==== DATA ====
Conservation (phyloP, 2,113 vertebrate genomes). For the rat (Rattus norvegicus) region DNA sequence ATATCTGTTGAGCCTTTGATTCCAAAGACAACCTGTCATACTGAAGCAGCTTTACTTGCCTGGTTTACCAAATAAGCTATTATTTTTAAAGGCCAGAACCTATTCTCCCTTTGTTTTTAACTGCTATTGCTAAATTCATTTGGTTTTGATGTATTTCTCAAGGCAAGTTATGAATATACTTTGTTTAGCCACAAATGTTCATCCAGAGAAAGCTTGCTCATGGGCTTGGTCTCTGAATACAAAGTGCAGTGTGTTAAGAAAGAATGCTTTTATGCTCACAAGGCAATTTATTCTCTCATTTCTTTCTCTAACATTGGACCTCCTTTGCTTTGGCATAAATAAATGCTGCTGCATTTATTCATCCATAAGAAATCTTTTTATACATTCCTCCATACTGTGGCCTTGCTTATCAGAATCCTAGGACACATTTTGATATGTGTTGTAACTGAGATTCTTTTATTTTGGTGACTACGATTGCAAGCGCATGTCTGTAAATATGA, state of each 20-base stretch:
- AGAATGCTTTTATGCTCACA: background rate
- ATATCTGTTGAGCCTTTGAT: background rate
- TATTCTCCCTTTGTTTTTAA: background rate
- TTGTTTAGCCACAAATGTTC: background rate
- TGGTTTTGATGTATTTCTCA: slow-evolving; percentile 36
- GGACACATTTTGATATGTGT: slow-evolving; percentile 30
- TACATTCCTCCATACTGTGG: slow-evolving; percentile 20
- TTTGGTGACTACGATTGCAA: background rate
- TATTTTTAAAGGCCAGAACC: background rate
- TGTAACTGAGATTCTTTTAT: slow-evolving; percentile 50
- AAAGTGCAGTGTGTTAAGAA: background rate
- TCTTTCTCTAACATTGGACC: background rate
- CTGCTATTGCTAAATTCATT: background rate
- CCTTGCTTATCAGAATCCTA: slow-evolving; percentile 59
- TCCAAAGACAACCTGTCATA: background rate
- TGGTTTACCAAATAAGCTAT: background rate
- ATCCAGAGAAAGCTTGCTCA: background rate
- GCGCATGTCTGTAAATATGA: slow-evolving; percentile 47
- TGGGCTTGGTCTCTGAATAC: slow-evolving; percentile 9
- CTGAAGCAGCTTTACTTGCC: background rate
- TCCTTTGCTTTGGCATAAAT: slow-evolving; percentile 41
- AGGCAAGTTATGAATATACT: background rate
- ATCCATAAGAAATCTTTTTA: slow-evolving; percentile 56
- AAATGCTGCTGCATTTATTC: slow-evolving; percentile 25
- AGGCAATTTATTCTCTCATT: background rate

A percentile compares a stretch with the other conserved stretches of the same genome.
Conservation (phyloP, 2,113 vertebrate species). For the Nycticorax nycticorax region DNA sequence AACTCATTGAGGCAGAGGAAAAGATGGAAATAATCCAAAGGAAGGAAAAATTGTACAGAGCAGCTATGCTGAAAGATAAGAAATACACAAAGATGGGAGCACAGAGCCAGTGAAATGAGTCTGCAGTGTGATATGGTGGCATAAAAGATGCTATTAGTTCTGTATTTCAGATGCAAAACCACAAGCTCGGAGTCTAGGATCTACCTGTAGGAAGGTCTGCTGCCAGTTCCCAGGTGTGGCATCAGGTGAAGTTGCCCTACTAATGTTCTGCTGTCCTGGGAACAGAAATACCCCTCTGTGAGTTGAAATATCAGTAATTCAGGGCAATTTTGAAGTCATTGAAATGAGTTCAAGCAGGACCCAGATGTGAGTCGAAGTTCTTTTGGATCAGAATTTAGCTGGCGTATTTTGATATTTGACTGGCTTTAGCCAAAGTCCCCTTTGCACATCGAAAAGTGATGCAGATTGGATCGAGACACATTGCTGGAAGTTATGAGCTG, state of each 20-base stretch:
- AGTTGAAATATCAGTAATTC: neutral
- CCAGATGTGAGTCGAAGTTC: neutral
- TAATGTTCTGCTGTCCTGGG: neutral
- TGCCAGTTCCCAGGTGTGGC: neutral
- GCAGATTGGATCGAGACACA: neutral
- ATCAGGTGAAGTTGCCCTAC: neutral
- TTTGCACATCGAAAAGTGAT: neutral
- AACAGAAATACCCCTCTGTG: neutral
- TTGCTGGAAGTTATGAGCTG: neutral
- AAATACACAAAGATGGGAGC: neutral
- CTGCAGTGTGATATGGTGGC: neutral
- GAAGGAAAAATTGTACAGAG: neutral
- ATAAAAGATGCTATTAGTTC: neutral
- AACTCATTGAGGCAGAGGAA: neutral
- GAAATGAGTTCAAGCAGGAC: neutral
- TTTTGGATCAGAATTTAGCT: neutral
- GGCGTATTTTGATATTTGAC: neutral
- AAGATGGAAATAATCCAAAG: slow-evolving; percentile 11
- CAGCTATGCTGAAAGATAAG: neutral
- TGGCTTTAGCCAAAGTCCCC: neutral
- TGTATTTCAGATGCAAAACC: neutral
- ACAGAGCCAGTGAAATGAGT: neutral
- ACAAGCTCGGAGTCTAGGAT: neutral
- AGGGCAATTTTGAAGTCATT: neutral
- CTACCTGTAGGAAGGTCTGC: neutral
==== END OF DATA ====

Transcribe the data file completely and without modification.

Conservation (phyloP, 2,113 vertebrate genomes). For the rat (Rattus norvegicus) region DNA sequence ATATCTGTTGAGCCTTTGATTCCAAAGACAACCTGTCATACTGAAGCAGCTTTACTTGCCTGGTTTACCAAATAAGCTATTATTTTTAAAGGCCAGAACCTATTCTCCCTTTGTTTTTAACTGCTATTGCTAAATTCATTTGGTTTTGATGTATTTCTCAAGGCAAGTTATGAATATACTTTGTTTAGCCACAAATGTTCATCCAGAGAAAGCTTGCTCATGGGCTTGGTCTCTGAATACAAAGTGCAGTGTGTTAAGAAAGAATGCTTTTATGCTCACAAGGCAATTTATTCTCTCATTTCTTTCTCTAACATTGGACCTCCTTTGCTTTGGCATAAATAAATGCTGCTGCATTTATTCATCCATAAGAAATCTTTTTATACATTCCTCCATACTGTGGCCTTGCTTATCAGAATCCTAGGACACATTTTGATATGTGTTGTAACTGAGATTCTTTTATTTTGGTGACTACGATTGCAAGCGCATGTCTGTAAATATGA, state of each 20-base stretch:
- AGAATGCTTTTATGCTCACA: background rate
- ATATCTGTTGAGCCTTTGAT: background rate
- TATTCTCCCTTTGTTTTTAA: background rate
- TTGTTTAGCCACAAATGTTC: background rate
- TGGTTTTGATGTATTTCTCA: slow-evolving; percentile 36
- GGACACATTTTGATATGTGT: slow-evolving; percentile 30
- TACATTCCTCCATACTGTGG: slow-evolving; percentile 20
- TTTGGTGACTACGATTGCAA: background rate
- TATTTTTAAAGGCCAGAACC: background rate
- TGTAACTGAGATTCTTTTAT: slow-evolving; percentile 50
- AAAGTGCAGTGTGTTAAGAA: background rate
- TCTTTCTCTAACATTGGACC: background rate
- CTGCTATTGCTAAATTCATT: background rate
- CCTTGCTTATCAGAATCCTA: slow-evolving; percentile 59
- TCCAAAGACAACCTGTCATA: background rate
- TGGTTTACCAAATAAGCTAT: background rate
- ATCCAGAGAAAGCTTGCTCA: background rate
- GCGCATGTCTGTAAATATGA: slow-evolving; percentile 47
- TGGGCTTGGTCTCTGAATAC: slow-evolving; percentile 9
- CTGAAGCAGCTTTACTTGCC: background rate
- TCCTTTGCTTTGGCATAAAT: slow-evolving; percentile 41
- AGGCAAGTTATGAATATACT: background rate
- ATCCATAAGAAATCTTTTTA: slow-evolving; percentile 56
- AAATGCTGCTGCATTTATTC: slow-evolving; percentile 25
- AGGCAATTTATTCTCTCATT: background rate

A percentile compares a stretch with the other conserved stretches of the same genome.
Conservation (phyloP, 2,113 vertebrate species). For the Nycticorax nycticorax region DNA sequence AACTCATTGAGGCAGAGGAAAAGATGGAAATAATCCAAAGGAAGGAAAAATTGTACAGAGCAGCTATGCTGAAAGATAAGAAATACACAAAGATGGGAGCACAGAGCCAGTGAAATGAGTCTGCAGTGTGATATGGTGGCATAAAAGATGCTATTAGTTCTGTATTTCAGATGCAAAACCACAAGCTCGGAGTCTAGGATCTACCTGTAGGAAGGTCTGCTGCCAGTTCCCAGGTGTGGCATCAGGTGAAGTTGCCCTACTAATGTTCTGCTGTCCTGGGAACAGAAATACCCCTCTGTGAGTTGAAATATCAGTAATTCAGGGCAATTTTGAAGTCATTGAAATGAGTTCAAGCAGGACCCAGATGTGAGTCGAAGTTCTTTTGGATCAGAATTTAGCTGGCGTATTTTGATATTTGACTGGCTTTAGCCAAAGTCCCCTTTGCACATCGAAAAGTGATGCAGATTGGATCGAGACACATTGCTGGAAGTTATGAGCTG, state of each 20-base stretch:
- AGTTGAAATATCAGTAATTC: neutral
- CCAGATGTGAGTCGAAGTTC: neutral
- TAATGTTCTGCTGTCCTGGG: neutral
- TGCCAGTTCCCAGGTGTGGC: neutral
- GCAGATTGGATCGAGACACA: neutral
- ATCAGGTGAAGTTGCCCTAC: neutral
- TTTGCACATCGAAAAGTGAT: neutral
- AACAGAAATACCCCTCTGTG: neutral
- TTGCTGGAAGTTATGAGCTG: neutral
- AAATACACAAAGATGGGAGC: neutral
- CTGCAGTGTGATATGGTGGC: neutral
- GAAGGAAAAATTGTACAGAG: neutral
- ATAAAAGATGCTATTAGTTC: neutral
- AACTCATTGAGGCAGAGGAA: neutral
- GAAATGAGTTCAAGCAGGAC: neutral
- TTTTGGATCAGAATTTAGCT: neutral
- GGCGTATTTTGATATTTGAC: neutral
- AAGATGGAAATAATCCAAAG: slow-evolving; percentile 11
- CAGCTATGCTGAAAGATAAG: neutral
- TGGCTTTAGCCAAAGTCCCC: neutral
- TGTATTTCAGATGCAAAACC: neutral
- ACAGAGCCAGTGAAATGAGT: neutral
- ACAAGCTCGGAGTCTAGGAT: neutral
- AGGGCAATTTTGAAGTCATT: neutral
- CTACCTGTAGGAAGGTCTGC: neutral